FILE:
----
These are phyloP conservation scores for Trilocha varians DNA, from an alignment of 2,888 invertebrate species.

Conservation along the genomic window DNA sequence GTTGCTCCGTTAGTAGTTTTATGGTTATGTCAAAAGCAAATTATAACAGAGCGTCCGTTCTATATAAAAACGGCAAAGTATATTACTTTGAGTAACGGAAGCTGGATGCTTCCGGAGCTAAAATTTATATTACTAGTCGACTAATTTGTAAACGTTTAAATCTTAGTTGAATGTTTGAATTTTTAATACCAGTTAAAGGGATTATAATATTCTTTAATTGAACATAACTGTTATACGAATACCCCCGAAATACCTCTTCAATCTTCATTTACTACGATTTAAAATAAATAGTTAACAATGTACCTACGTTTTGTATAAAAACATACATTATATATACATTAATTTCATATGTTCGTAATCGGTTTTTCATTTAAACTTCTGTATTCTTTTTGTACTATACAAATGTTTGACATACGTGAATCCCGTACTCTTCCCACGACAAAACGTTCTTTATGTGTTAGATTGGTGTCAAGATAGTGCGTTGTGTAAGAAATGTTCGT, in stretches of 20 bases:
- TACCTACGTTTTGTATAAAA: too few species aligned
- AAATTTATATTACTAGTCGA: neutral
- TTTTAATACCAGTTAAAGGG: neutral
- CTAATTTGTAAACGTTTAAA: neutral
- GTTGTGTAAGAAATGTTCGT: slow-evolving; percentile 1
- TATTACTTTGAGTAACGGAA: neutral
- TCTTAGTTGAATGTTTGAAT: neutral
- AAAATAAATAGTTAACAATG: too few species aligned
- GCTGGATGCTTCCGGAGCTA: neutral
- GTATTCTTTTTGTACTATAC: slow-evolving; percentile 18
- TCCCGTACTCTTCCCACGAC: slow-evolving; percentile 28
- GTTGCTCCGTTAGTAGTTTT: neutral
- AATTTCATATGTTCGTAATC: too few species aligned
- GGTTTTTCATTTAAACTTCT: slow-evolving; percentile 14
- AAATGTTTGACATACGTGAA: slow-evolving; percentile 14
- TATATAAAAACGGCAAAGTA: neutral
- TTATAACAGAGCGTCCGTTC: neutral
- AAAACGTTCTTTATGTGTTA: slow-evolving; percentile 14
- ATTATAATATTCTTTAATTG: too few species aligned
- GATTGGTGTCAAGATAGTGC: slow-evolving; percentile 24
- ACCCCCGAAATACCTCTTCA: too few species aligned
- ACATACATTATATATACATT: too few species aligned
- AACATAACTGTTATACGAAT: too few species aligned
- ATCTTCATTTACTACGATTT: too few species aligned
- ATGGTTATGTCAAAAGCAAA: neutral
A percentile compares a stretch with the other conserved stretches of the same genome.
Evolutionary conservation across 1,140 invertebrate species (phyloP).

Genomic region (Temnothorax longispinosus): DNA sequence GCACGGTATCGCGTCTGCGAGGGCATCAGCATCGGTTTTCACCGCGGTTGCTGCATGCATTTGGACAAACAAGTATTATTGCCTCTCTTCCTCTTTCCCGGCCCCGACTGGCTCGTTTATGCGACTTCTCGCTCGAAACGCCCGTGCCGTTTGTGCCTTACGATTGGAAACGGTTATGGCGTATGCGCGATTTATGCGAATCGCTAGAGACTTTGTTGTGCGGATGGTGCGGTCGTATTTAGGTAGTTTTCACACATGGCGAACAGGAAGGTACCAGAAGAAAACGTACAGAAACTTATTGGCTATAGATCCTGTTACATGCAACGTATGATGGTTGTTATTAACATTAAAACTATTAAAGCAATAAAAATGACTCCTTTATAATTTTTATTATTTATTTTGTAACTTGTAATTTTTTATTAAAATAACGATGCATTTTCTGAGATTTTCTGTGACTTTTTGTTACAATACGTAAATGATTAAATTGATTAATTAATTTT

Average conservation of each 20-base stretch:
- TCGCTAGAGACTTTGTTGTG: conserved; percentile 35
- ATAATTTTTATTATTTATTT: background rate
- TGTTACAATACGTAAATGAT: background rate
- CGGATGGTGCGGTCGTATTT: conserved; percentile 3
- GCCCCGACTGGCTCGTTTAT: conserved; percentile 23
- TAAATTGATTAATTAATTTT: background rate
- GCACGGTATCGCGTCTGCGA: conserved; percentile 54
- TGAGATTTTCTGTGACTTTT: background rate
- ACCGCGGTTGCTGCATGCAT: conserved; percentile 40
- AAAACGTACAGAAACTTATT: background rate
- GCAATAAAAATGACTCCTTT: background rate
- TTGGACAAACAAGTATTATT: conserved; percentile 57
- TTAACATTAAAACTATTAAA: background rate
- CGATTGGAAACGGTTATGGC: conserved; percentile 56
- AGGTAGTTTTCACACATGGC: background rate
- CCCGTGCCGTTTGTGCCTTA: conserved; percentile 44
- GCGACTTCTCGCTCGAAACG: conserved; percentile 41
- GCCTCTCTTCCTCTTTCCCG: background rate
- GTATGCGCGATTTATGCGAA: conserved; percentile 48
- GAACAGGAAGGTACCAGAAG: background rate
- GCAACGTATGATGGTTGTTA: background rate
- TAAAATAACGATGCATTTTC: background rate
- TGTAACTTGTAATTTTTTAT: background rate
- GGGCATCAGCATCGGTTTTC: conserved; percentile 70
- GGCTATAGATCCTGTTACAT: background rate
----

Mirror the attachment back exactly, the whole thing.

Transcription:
These are phyloP conservation scores for Trilocha varians DNA, from an alignment of 2,888 invertebrate species.

Conservation along the genomic window DNA sequence GTTGCTCCGTTAGTAGTTTTATGGTTATGTCAAAAGCAAATTATAACAGAGCGTCCGTTCTATATAAAAACGGCAAAGTATATTACTTTGAGTAACGGAAGCTGGATGCTTCCGGAGCTAAAATTTATATTACTAGTCGACTAATTTGTAAACGTTTAAATCTTAGTTGAATGTTTGAATTTTTAATACCAGTTAAAGGGATTATAATATTCTTTAATTGAACATAACTGTTATACGAATACCCCCGAAATACCTCTTCAATCTTCATTTACTACGATTTAAAATAAATAGTTAACAATGTACCTACGTTTTGTATAAAAACATACATTATATATACATTAATTTCATATGTTCGTAATCGGTTTTTCATTTAAACTTCTGTATTCTTTTTGTACTATACAAATGTTTGACATACGTGAATCCCGTACTCTTCCCACGACAAAACGTTCTTTATGTGTTAGATTGGTGTCAAGATAGTGCGTTGTGTAAGAAATGTTCGT, in stretches of 20 bases:
- TACCTACGTTTTGTATAAAA: too few species aligned
- AAATTTATATTACTAGTCGA: neutral
- TTTTAATACCAGTTAAAGGG: neutral
- CTAATTTGTAAACGTTTAAA: neutral
- GTTGTGTAAGAAATGTTCGT: slow-evolving; percentile 1
- TATTACTTTGAGTAACGGAA: neutral
- TCTTAGTTGAATGTTTGAAT: neutral
- AAAATAAATAGTTAACAATG: too few species aligned
- GCTGGATGCTTCCGGAGCTA: neutral
- GTATTCTTTTTGTACTATAC: slow-evolving; percentile 18
- TCCCGTACTCTTCCCACGAC: slow-evolving; percentile 28
- GTTGCTCCGTTAGTAGTTTT: neutral
- AATTTCATATGTTCGTAATC: too few species aligned
- GGTTTTTCATTTAAACTTCT: slow-evolving; percentile 14
- AAATGTTTGACATACGTGAA: slow-evolving; percentile 14
- TATATAAAAACGGCAAAGTA: neutral
- TTATAACAGAGCGTCCGTTC: neutral
- AAAACGTTCTTTATGTGTTA: slow-evolving; percentile 14
- ATTATAATATTCTTTAATTG: too few species aligned
- GATTGGTGTCAAGATAGTGC: slow-evolving; percentile 24
- ACCCCCGAAATACCTCTTCA: too few species aligned
- ACATACATTATATATACATT: too few species aligned
- AACATAACTGTTATACGAAT: too few species aligned
- ATCTTCATTTACTACGATTT: too few species aligned
- ATGGTTATGTCAAAAGCAAA: neutral
A percentile compares a stretch with the other conserved stretches of the same genome.
Evolutionary conservation across 1,140 invertebrate species (phyloP).

Genomic region (Temnothorax longispinosus): DNA sequence GCACGGTATCGCGTCTGCGAGGGCATCAGCATCGGTTTTCACCGCGGTTGCTGCATGCATTTGGACAAACAAGTATTATTGCCTCTCTTCCTCTTTCCCGGCCCCGACTGGCTCGTTTATGCGACTTCTCGCTCGAAACGCCCGTGCCGTTTGTGCCTTACGATTGGAAACGGTTATGGCGTATGCGCGATTTATGCGAATCGCTAGAGACTTTGTTGTGCGGATGGTGCGGTCGTATTTAGGTAGTTTTCACACATGGCGAACAGGAAGGTACCAGAAGAAAACGTACAGAAACTTATTGGCTATAGATCCTGTTACATGCAACGTATGATGGTTGTTATTAACATTAAAACTATTAAAGCAATAAAAATGACTCCTTTATAATTTTTATTATTTATTTTGTAACTTGTAATTTTTTATTAAAATAACGATGCATTTTCTGAGATTTTCTGTGACTTTTTGTTACAATACGTAAATGATTAAATTGATTAATTAATTTT

Average conservation of each 20-base stretch:
- TCGCTAGAGACTTTGTTGTG: conserved; percentile 35
- ATAATTTTTATTATTTATTT: background rate
- TGTTACAATACGTAAATGAT: background rate
- CGGATGGTGCGGTCGTATTT: conserved; percentile 3
- GCCCCGACTGGCTCGTTTAT: conserved; percentile 23
- TAAATTGATTAATTAATTTT: background rate
- GCACGGTATCGCGTCTGCGA: conserved; percentile 54
- TGAGATTTTCTGTGACTTTT: background rate
- ACCGCGGTTGCTGCATGCAT: conserved; percentile 40
- AAAACGTACAGAAACTTATT: background rate
- GCAATAAAAATGACTCCTTT: background rate
- TTGGACAAACAAGTATTATT: conserved; percentile 57
- TTAACATTAAAACTATTAAA: background rate
- CGATTGGAAACGGTTATGGC: conserved; percentile 56
- AGGTAGTTTTCACACATGGC: background rate
- CCCGTGCCGTTTGTGCCTTA: conserved; percentile 44
- GCGACTTCTCGCTCGAAACG: conserved; percentile 41
- GCCTCTCTTCCTCTTTCCCG: background rate
- GTATGCGCGATTTATGCGAA: conserved; percentile 48
- GAACAGGAAGGTACCAGAAG: background rate
- GCAACGTATGATGGTTGTTA: background rate
- TAAAATAACGATGCATTTTC: background rate
- TGTAACTTGTAATTTTTTAT: background rate
- GGGCATCAGCATCGGTTTTC: conserved; percentile 70
- GGCTATAGATCCTGTTACAT: background rate